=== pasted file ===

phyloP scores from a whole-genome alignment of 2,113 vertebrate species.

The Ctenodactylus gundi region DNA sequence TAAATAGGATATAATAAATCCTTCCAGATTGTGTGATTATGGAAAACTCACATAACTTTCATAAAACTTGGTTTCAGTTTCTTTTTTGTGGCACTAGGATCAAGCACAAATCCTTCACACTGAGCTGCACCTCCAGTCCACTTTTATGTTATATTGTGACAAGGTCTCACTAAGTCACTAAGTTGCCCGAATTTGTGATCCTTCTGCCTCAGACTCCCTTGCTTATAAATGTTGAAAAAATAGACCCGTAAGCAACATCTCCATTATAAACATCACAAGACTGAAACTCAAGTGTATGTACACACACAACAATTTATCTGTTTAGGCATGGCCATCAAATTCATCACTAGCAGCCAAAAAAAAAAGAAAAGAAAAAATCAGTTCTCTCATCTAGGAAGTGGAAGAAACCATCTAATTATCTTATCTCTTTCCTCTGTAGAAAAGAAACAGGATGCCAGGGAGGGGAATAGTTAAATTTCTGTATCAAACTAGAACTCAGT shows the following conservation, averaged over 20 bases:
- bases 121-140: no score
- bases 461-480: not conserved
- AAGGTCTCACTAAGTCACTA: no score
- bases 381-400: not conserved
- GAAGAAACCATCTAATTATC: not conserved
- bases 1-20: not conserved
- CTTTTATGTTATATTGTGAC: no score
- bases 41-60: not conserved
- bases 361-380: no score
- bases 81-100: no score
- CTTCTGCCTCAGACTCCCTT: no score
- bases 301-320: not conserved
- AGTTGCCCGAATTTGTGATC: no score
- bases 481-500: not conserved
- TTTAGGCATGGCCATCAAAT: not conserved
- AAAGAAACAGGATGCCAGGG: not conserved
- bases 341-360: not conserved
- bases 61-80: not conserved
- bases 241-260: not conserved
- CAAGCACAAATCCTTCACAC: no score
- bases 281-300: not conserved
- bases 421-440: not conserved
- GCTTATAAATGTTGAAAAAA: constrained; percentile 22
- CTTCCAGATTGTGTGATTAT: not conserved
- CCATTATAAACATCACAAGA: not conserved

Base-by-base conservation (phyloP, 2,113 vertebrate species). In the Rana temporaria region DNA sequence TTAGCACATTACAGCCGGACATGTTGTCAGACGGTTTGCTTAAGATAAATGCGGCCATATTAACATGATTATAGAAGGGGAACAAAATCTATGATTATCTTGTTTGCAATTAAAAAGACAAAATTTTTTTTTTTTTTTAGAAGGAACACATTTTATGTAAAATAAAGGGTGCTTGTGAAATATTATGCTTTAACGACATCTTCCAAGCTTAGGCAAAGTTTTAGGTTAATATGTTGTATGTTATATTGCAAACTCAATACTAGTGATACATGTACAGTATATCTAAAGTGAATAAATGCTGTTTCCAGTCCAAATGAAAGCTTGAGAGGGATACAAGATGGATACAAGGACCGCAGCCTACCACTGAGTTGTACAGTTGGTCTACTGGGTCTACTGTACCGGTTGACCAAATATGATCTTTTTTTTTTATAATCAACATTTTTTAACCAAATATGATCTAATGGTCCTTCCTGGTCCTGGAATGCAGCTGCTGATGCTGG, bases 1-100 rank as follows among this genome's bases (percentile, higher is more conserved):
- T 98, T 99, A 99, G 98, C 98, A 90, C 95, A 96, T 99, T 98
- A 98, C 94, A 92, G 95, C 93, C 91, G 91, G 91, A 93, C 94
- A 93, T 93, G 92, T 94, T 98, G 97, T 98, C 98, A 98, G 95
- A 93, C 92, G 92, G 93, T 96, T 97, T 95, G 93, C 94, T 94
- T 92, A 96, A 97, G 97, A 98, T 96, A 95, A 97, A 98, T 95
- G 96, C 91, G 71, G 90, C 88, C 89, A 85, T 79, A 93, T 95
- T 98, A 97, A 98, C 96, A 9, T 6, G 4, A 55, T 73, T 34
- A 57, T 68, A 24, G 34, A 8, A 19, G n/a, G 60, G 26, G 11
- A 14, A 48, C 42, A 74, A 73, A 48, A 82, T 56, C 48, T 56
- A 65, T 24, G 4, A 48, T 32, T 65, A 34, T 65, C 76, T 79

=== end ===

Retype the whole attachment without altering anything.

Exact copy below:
phyloP scores from a whole-genome alignment of 2,113 vertebrate species.

The Ctenodactylus gundi region DNA sequence TAAATAGGATATAATAAATCCTTCCAGATTGTGTGATTATGGAAAACTCACATAACTTTCATAAAACTTGGTTTCAGTTTCTTTTTTGTGGCACTAGGATCAAGCACAAATCCTTCACACTGAGCTGCACCTCCAGTCCACTTTTATGTTATATTGTGACAAGGTCTCACTAAGTCACTAAGTTGCCCGAATTTGTGATCCTTCTGCCTCAGACTCCCTTGCTTATAAATGTTGAAAAAATAGACCCGTAAGCAACATCTCCATTATAAACATCACAAGACTGAAACTCAAGTGTATGTACACACACAACAATTTATCTGTTTAGGCATGGCCATCAAATTCATCACTAGCAGCCAAAAAAAAAAGAAAAGAAAAAATCAGTTCTCTCATCTAGGAAGTGGAAGAAACCATCTAATTATCTTATCTCTTTCCTCTGTAGAAAAGAAACAGGATGCCAGGGAGGGGAATAGTTAAATTTCTGTATCAAACTAGAACTCAGT shows the following conservation, averaged over 20 bases:
- bases 121-140: no score
- bases 461-480: not conserved
- AAGGTCTCACTAAGTCACTA: no score
- bases 381-400: not conserved
- GAAGAAACCATCTAATTATC: not conserved
- bases 1-20: not conserved
- CTTTTATGTTATATTGTGAC: no score
- bases 41-60: not conserved
- bases 361-380: no score
- bases 81-100: no score
- CTTCTGCCTCAGACTCCCTT: no score
- bases 301-320: not conserved
- AGTTGCCCGAATTTGTGATC: no score
- bases 481-500: not conserved
- TTTAGGCATGGCCATCAAAT: not conserved
- AAAGAAACAGGATGCCAGGG: not conserved
- bases 341-360: not conserved
- bases 61-80: not conserved
- bases 241-260: not conserved
- CAAGCACAAATCCTTCACAC: no score
- bases 281-300: not conserved
- bases 421-440: not conserved
- GCTTATAAATGTTGAAAAAA: constrained; percentile 22
- CTTCCAGATTGTGTGATTAT: not conserved
- CCATTATAAACATCACAAGA: not conserved

Base-by-base conservation (phyloP, 2,113 vertebrate species). In the Rana temporaria region DNA sequence TTAGCACATTACAGCCGGACATGTTGTCAGACGGTTTGCTTAAGATAAATGCGGCCATATTAACATGATTATAGAAGGGGAACAAAATCTATGATTATCTTGTTTGCAATTAAAAAGACAAAATTTTTTTTTTTTTTTAGAAGGAACACATTTTATGTAAAATAAAGGGTGCTTGTGAAATATTATGCTTTAACGACATCTTCCAAGCTTAGGCAAAGTTTTAGGTTAATATGTTGTATGTTATATTGCAAACTCAATACTAGTGATACATGTACAGTATATCTAAAGTGAATAAATGCTGTTTCCAGTCCAAATGAAAGCTTGAGAGGGATACAAGATGGATACAAGGACCGCAGCCTACCACTGAGTTGTACAGTTGGTCTACTGGGTCTACTGTACCGGTTGACCAAATATGATCTTTTTTTTTTATAATCAACATTTTTTAACCAAATATGATCTAATGGTCCTTCCTGGTCCTGGAATGCAGCTGCTGATGCTGG, bases 1-100 rank as follows among this genome's bases (percentile, higher is more conserved):
- T 98, T 99, A 99, G 98, C 98, A 90, C 95, A 96, T 99, T 98
- A 98, C 94, A 92, G 95, C 93, C 91, G 91, G 91, A 93, C 94
- A 93, T 93, G 92, T 94, T 98, G 97, T 98, C 98, A 98, G 95
- A 93, C 92, G 92, G 93, T 96, T 97, T 95, G 93, C 94, T 94
- T 92, A 96, A 97, G 97, A 98, T 96, A 95, A 97, A 98, T 95
- G 96, C 91, G 71, G 90, C 88, C 89, A 85, T 79, A 93, T 95
- T 98, A 97, A 98, C 96, A 9, T 6, G 4, A 55, T 73, T 34
- A 57, T 68, A 24, G 34, A 8, A 19, G n/a, G 60, G 26, G 11
- A 14, A 48, C 42, A 74, A 73, A 48, A 82, T 56, C 48, T 56
- A 65, T 24, G 4, A 48, T 32, T 65, A 34, T 65, C 76, T 79